flossing at the sink

The importance of maintaining good oral hygiene cannot be overstated. It not only keeps your teeth and gums healthy but also contributes to your overall well-being. Brushing and flossing are the two most fundamental aspects of oral hygiene. However, a question that often arises is – do I floss before or after brushing? This blog post will delve into this topic, providing you with a comprehensive guide on the best practices for flossing.

Understanding the Importance of Flossing

Before we answer the question, let’s first understand why flossing is so important for your oral and overall health. Flossing helps remove food particles, plaque, and bacteria that have built up between your teeth and under your gum line where your toothbrush can’t reach. If these particles aren’t removed, they can lead to tooth decay and gum disease.

Flossing also helps prevent bad breath by removing trapped food particles that cause an unpleasant odor when they break down. Regular flossing can even reduce your risk of heart disease by preventing bacteria in your mouth from entering your bloodstream. This is because there is a direct link between the bacteria in our hearts and oral cavity when there is a history of cardiovascular disease. Studies show that when you can decrease the harmful bacteria in your mouth that causes gum disease, you can significantly lower your risk for heart disease, which really makes you think of all the ways you can keep your oral health in top shape.

Patients constantly question, what is the best type of floss? There are numerous options based on your needs and preferences, but the most common includes traditional string floss, disposable floss sticks, and interdental flossers. All have a benefit in helping keep a clean mouth, so there is no real wrong answer!

Floss Before Brushing or After?

Now, back to our main question – should you floss before or after brushing? The answer isn’t as straightforward as you might think because both practices have their benefits.

Floss Before Brushing

The American Academy of Periodontology (AAP) recommends flossing before brushing. The rationale behind this is simple: when you dislodge food particles and plaque through flossing, brushing afterward helps to further clean these areas by washing away the loosened debris.

Moreover, if you floss first, fluoride from the toothpaste has a better chance of reaching between your teeth. In 2018, an AAP study found that there is more fluoride remaining in the mouth when you floss prior to brushing.

This strengthens these areas against decay and promotes healthier gums. Therefore, it is recommended to remove any appliances you may have that are removable, floss using floss sticks, traditional floss or an interdental flosser, and then finally use an ADA-approved fluoride toothpaste.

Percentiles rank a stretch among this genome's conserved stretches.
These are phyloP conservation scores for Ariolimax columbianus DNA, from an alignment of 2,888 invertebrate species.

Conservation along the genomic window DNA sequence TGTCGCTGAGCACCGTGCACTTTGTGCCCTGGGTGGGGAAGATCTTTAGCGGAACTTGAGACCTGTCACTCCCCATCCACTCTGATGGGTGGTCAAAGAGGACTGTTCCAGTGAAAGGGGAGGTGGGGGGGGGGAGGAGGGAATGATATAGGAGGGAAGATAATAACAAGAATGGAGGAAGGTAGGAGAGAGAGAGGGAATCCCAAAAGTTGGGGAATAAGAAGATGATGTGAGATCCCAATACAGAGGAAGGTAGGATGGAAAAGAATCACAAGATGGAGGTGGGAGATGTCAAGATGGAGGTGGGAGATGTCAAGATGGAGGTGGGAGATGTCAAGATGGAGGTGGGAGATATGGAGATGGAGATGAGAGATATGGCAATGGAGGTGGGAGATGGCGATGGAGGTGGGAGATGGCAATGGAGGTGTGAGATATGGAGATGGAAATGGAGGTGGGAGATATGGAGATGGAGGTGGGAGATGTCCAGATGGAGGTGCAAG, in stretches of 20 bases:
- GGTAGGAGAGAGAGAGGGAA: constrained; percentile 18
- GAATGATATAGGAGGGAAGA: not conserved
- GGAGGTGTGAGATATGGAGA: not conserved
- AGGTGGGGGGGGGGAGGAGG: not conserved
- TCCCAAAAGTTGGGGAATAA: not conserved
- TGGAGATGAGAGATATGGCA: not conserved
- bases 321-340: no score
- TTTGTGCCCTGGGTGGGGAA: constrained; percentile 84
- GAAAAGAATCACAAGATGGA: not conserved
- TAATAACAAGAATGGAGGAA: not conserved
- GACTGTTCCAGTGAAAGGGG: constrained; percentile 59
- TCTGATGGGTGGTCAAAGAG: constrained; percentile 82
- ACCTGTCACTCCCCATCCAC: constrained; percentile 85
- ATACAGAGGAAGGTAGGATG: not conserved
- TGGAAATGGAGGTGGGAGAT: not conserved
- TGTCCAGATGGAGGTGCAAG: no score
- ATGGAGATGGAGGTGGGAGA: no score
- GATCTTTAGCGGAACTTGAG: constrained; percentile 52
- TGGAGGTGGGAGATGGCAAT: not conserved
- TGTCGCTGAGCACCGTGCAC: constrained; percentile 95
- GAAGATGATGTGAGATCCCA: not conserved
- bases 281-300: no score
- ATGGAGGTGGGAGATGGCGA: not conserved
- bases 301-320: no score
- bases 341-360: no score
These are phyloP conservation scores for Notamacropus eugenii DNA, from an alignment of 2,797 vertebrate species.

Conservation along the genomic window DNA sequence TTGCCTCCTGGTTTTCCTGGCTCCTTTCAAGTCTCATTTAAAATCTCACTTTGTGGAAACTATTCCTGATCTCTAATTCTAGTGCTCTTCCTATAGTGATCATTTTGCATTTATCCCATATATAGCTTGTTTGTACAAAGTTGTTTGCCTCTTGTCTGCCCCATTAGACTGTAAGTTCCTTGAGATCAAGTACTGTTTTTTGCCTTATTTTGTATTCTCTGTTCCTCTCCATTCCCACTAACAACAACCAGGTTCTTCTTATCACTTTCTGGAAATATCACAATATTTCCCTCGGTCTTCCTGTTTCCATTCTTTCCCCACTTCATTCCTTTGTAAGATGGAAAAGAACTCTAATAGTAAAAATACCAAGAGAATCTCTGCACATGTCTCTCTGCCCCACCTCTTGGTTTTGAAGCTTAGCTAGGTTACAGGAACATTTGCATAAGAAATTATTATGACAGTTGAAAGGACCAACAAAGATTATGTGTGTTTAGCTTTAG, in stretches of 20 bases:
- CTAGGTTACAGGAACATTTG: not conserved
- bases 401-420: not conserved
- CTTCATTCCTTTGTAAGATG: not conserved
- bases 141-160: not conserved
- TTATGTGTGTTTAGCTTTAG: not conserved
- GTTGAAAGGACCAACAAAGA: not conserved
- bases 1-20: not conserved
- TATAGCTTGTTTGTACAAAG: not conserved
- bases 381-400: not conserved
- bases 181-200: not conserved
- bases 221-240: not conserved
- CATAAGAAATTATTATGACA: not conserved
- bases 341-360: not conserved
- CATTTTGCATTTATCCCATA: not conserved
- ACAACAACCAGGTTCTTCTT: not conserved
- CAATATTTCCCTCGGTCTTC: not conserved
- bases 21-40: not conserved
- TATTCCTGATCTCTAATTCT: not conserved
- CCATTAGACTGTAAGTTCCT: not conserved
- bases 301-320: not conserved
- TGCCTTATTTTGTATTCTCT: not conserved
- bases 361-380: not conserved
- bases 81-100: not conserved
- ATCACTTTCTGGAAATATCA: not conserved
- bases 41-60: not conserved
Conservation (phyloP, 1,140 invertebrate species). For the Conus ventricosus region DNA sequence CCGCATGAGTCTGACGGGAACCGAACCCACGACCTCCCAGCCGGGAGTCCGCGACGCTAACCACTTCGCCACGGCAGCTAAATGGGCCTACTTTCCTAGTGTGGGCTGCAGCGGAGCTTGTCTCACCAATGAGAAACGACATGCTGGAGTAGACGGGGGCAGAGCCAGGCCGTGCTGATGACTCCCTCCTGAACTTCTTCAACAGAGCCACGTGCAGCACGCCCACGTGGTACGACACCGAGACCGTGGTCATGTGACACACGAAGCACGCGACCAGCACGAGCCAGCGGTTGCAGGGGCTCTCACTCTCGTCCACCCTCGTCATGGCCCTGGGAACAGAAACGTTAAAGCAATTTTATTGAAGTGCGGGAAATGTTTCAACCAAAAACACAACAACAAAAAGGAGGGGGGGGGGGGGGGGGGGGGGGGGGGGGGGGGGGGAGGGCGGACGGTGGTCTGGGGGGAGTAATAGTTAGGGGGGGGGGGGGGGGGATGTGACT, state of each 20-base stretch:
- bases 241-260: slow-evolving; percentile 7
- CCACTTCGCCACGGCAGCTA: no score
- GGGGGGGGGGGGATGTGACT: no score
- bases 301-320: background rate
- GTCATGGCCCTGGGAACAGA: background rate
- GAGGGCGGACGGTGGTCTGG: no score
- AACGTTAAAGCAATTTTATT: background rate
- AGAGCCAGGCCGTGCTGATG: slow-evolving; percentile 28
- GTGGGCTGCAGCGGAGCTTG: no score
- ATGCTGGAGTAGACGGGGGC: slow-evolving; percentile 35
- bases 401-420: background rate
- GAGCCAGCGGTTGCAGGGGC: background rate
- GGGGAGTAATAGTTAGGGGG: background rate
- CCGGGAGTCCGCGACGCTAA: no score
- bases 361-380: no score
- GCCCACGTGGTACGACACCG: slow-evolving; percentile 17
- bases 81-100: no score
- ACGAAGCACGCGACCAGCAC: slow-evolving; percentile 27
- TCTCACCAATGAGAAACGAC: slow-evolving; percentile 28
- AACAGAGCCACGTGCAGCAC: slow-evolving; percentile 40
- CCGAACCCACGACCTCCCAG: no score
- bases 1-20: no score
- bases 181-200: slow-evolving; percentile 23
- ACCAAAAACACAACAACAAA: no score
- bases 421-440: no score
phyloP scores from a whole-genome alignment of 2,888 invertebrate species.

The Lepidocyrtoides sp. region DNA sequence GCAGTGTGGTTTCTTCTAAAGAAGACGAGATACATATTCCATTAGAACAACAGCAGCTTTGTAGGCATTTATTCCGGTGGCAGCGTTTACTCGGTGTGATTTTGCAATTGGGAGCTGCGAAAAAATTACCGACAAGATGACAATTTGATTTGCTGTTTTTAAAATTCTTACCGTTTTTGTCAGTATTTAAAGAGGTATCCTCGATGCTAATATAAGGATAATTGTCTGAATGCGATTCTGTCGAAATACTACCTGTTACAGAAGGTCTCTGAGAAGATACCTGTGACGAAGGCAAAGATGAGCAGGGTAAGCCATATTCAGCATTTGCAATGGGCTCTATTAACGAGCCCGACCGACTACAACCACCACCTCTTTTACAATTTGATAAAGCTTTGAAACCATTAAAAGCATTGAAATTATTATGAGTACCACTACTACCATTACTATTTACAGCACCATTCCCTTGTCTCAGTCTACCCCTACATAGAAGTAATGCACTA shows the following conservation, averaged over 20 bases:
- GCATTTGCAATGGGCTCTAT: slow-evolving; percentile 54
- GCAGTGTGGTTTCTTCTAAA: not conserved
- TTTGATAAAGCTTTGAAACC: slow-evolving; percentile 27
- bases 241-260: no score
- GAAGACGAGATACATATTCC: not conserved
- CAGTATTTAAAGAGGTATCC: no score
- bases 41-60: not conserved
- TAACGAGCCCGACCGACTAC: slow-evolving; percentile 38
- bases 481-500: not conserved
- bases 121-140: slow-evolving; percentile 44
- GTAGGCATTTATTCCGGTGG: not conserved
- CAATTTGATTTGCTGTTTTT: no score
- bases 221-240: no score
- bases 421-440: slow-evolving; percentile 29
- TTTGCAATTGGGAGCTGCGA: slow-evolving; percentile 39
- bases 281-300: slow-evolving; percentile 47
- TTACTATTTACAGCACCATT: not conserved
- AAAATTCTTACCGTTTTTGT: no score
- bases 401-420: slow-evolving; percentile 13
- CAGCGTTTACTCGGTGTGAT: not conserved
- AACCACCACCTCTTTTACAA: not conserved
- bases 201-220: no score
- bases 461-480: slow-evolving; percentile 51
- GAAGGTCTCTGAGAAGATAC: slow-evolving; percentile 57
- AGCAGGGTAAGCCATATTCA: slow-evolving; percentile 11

Some people prefer to use a mouthrinse when they are done brushing for a fresh taste or to help prevent tooth decay and gum disease. Mouthwash can kill bacteria in areas difficult to reach with dental floss or a toothbrush.

Floss After Brushing

On the other hand, some dental professionals suggest that it’s better to brush first and then floss afterward. The logic here is that brushing first removes the bulk of the plaque on your teeth. Flossing afterward ensures that any leftover plaque or food particles that the toothbrush missed are removed.
Ultimately, the most important thing is not whether you floss before or after brushing, but that you do both regularly and effectively.

The American Dental Association (ADA) has no preference whether one brushes or flosses first, only that the two step daily brushing and flossing is a consistent part of the oral hygiene regimen. Most dentists are happy when their patients will use a toothpaste and floss combo of their choice, regardless of the type or brand.

Tips for Effective Flossing

Regardless of when you choose to floss, doing it correctly is crucial for optimal oral health. Here are some tips to ensure effective flossing:

1. Use enough floss: The American Dental Association recommends using about 18 inches of floss so you can use a fresh section for each tooth.
2. Glide, don’t snap: Gently glide the floss between your teeth and along your gums to avoid causing any damage.
3. Follow the curve: Curve the floss around each tooth in a ‘C’ shape and gently slide it up and down to clean all sides.
4. Don’t forget the back: Many people forget to floss behind their last molars, where food particles can easily hide.
5. Floss at least once a day: The ADA recommends flossing once daily, but if you prefer to do it more, that is okay too.
6. Use the clean side: When you floss use the clean side and don’t reuse a piece. It is not recommended because it will continue to introduce bacteria back into the mouth.


In conclusion, whether you choose to floss before or after brushing largely depends on personal preference. There is more research supporting flossing prior to brushing, but daily flossing in general is better than nothing at all. What’s most important is that you’re taking steps towards maintaining good oral hygiene by incorporating both practices into your daily routine.

Once you start flossing daily, whether it is before or after brushing, you’ll quickly notice a positive change to your oral health including feeling a clean mouth and fresh breath. You will also be on a more upward journey of avoiding tooth decay, plaque, and gum disease!

Remember, regular check-ups with your dentist are also crucial in maintaining optimal dental health. They can provide personalized advice based on your oral health condition and needs. Contact us today for an appointment.